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We have very little information on the nocks used on Medieval longbows, but by an amazing stroke of luck one of the horn nocks used on the Mary Rose bows did survive - I know this is Tudor but its the nearest we have
I say a stroke of luck because they were made of horn and very little horn survived.
Marks can be clearly seen on the Mary Rose bow tips where the nocks had been fitted but none of the bows had any horn nock remaining. 
The single nock which was recovered was not fitted to a bow but was found wrapped up and so protected.
If it wasn't for this single find then we would know practically nothing about the nocks they used. 
Why this is so important is the fact that the nocks they used turn out to be nothing at all like the ones used today.......
It wasn't until I visited the Mary Rose and saw this nock for myself that it really struck me just how completely different their nocks were to anything I had seen before.
No one seemed to know anything about it, in fact it seemed that people were just completely ignoring it, so I set about trying to find out how and why these nocks were used.  This page is basically what I have learned so far about them and my experiences of using them on my own bows.  

As far as I can tell all longbows had sidenocks until around the Victorian era when for some reason they changed to using the more familiar modern type.  So if you want a replica medieval longbow then sidenocks are a must.

Please feel free to send any comments, corrections, information etc.. and I will update the page - alanesq@disroot.org

Firstly lets have a look at what I am talking about:

Sidenock 1 Sidenock from below
click on the left picture for high res version

As you can see, this is nothing like the nocks used on longbows now.  You can't see from these pictures but the far side of this nock is smooth, it is a basically just a smooth horn tip with a single slot cut down one side (hence side nock)
The slot goes right through the horn and into the wood of the bow tip (as can be clearly seen on the second picture)  and there is a lip on the bottom edge of the slot 

Bow Tips:

This is a picture of a typical Mary Rose bow tip and you can see by the colouration of the wood where the nock would have been and the slot in the bow tip would have been the base of the slot in the horn nock.

Bow Tips

My Sidenocks:

A few pictures of a nock I have made for my bow which is based on the Mary Rose nock (this is a laminate bow, 130lb at 32")

my nock 1

My sidenocks at draw

Big thanks to Lee of  Heritage-Longbows for showing me how to use a sidenock with a loop as I had been completely unable to figure this out, I had been using a noose on my string up to this point although I had always strongly suspected this was wrong.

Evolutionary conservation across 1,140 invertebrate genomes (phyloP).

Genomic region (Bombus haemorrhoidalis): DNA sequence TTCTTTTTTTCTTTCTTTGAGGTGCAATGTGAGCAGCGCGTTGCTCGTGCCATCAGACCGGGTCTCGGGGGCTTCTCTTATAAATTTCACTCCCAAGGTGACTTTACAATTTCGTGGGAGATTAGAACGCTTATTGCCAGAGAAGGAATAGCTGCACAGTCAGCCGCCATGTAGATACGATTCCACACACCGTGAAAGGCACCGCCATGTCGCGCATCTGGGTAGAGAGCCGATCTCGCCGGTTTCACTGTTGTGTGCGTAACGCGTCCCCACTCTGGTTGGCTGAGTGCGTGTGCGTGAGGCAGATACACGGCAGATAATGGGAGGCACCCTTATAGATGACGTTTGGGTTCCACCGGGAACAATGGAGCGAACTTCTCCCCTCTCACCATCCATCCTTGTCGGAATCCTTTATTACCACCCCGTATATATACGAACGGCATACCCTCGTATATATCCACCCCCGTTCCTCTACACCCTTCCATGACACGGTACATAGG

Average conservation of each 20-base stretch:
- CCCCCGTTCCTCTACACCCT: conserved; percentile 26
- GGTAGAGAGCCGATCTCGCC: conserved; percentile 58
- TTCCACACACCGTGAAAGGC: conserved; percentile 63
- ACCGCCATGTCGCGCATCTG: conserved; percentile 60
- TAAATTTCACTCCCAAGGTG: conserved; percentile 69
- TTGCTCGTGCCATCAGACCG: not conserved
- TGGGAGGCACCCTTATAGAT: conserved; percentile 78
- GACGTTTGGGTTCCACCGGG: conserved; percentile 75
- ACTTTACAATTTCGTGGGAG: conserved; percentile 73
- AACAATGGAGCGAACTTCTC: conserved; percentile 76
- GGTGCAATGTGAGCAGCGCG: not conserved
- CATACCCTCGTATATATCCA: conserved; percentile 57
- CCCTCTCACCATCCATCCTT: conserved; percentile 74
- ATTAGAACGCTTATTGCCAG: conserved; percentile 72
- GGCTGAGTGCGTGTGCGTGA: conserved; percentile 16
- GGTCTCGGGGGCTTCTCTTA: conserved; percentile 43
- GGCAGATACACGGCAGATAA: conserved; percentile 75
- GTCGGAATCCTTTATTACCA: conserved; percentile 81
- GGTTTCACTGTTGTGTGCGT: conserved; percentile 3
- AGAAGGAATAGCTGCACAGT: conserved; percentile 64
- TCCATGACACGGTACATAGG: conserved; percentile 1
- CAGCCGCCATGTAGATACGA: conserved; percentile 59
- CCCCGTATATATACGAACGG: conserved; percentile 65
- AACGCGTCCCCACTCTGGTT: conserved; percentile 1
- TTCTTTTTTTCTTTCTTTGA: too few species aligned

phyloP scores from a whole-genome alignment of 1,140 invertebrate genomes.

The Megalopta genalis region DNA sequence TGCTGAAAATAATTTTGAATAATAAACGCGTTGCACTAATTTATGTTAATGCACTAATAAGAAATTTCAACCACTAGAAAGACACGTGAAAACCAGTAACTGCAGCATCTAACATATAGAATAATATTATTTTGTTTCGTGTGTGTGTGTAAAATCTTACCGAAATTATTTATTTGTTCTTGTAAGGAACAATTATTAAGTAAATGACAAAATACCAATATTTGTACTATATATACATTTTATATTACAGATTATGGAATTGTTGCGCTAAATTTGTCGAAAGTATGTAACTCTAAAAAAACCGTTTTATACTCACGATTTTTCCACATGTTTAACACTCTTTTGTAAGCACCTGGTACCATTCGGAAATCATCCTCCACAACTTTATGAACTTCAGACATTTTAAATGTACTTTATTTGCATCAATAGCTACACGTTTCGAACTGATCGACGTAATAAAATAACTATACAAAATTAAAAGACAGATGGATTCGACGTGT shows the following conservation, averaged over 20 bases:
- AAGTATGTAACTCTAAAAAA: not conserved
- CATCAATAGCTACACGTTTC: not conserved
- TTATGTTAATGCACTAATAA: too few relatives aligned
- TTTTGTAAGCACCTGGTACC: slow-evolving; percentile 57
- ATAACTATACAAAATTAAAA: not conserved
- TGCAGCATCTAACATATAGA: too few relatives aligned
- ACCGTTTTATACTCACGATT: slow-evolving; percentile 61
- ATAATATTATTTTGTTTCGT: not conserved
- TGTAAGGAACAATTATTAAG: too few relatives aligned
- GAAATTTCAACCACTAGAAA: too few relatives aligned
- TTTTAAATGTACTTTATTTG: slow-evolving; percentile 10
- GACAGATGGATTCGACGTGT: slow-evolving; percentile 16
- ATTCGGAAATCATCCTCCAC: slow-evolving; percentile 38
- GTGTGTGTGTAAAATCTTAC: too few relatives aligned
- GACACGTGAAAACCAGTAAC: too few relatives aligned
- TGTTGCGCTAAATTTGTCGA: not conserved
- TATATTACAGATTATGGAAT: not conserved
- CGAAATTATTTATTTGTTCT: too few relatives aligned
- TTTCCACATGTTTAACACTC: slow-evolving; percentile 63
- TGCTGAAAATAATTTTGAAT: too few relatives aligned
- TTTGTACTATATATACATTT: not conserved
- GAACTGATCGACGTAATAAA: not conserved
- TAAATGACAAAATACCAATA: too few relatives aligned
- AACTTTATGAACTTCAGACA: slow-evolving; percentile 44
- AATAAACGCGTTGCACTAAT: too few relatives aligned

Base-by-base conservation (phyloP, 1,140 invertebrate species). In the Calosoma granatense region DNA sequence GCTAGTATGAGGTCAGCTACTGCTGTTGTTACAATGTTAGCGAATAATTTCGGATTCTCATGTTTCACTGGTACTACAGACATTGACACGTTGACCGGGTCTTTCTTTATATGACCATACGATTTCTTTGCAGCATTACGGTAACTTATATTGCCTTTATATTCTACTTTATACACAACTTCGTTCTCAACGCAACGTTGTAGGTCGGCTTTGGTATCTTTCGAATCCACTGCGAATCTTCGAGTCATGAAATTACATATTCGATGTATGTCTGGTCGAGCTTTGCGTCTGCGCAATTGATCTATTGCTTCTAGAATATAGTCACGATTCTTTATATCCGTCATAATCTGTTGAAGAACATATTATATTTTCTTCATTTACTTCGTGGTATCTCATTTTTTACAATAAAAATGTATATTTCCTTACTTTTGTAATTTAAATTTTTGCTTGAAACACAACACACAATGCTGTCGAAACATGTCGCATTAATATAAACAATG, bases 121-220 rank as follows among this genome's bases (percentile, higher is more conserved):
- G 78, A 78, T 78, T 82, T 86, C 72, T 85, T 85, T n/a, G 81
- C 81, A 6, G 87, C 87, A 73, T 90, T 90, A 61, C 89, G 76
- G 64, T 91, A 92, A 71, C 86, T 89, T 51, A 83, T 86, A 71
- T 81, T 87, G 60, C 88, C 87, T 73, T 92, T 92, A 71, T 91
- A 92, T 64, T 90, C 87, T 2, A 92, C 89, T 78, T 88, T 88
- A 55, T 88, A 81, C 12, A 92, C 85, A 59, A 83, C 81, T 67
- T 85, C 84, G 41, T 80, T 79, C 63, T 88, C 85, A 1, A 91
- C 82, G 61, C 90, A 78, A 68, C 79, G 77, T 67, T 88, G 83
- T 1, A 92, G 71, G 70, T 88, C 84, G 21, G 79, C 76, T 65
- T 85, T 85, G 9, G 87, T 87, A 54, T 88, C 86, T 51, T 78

The secret to using a loop is the lip on the bottom edge of the nocks string slot which helps holds the string in place - I had thought this was just for when using a stringer but it turns out to be a vital feature of the side nock

Sidenock on my 130lb yew bow

yew nock yew nock 3 yew nock 1

The above is the first time I have tried a second slot for the bracer, it works really well even with a large loop on the bracer string.  I had suspected it would get in the way of the bow string but this is not the case at all.
BTW - This explains why a few of the Mary Rose bows have a double slot in the bow tip.  
i.e. I didn't go right through to the bow wood with the second slot but I would imagine that sometimes if the horn is thinner then you would

This nock is made from deer antler (naturally shed so no animal was killed to get it, but its unpleasntly smelly stuff to work - think I will stick to plastic in future)

This is the above nock (before I cut the second slot) along side the Mary Rose one for comparison
2 nocks
I think you can see how similar they are.  The slot is angled down slightly which results in a nice lip on the bottom edge.

This picture shows how the bow tip sits inside the nock (red line).  

Note the mark the slot leaves in the bow tip - identical to the Mary Rose bows

The bow tip should really go as far as the Green circle (i.e. 40mm)
I could have then put the slot a little higher up the nock
Tip Depth

The bow tip should be approx 12.5mm wide 40mm in from the tip (base of the nock) and the nock should be around 15mm at its widest 

tip 1  tip 2
Above pictures c/o Steve Stratton

I have received a copy of the archaeology diagram from the Mary Rose Trust, this gives accurate dimensions of the nock (i.e. 15mm wide and 65mm long)

click on image for larger version

I happened to have some naturally shed antler tips which were given to me some time ago and when you look at one of these next to one of my nocks I think you will agree its pretty conclusive that the nocks were just the end sawn off a horn or antler, drilled, stuck on the bow tip and a slot cut down one side - simple !       (well, maybe smoothed a bit as well in this case)
horn tip


The obvious question when you see a sidenock is why were they used.
This is a question I have pondered a lot and I can't give a simple answer, I suspect that the real question should be why have we recently converted from sidenocks to the ones we use now?   I would guess the answer to this is likely to be that we are using different string materials and mostly much lighter bows.
One thing which I think may be significant is the way the slot goes right through the nock into the wood of the bow tip - I wonder if the a reason for doing this is so that the string actually holds the nock in place so if the glue fails then the nock will still work.  I have tried using a bow with the nock not glued on like this and it does work ok.  I have been informed that glues of the time would be very strong but not water proof.
I have heard it suggested that sidenocks prevent the bow twisting but I don't know if there is any truth in this idea but with sidenocks the string does tend to sit to one side of the bow tip resulting in the bow string going diagonally along the bow - maybe this is significant ?
Now I am using them with a loop I find they are very easy to string and the nocks are very easy to make - so maybe the answer is simply they are the easiest and most reliable way to make a nock?
Whatever the reason the fact is that if you want an authentic Medieval/Tudor copy longbow then sidenocks are the only option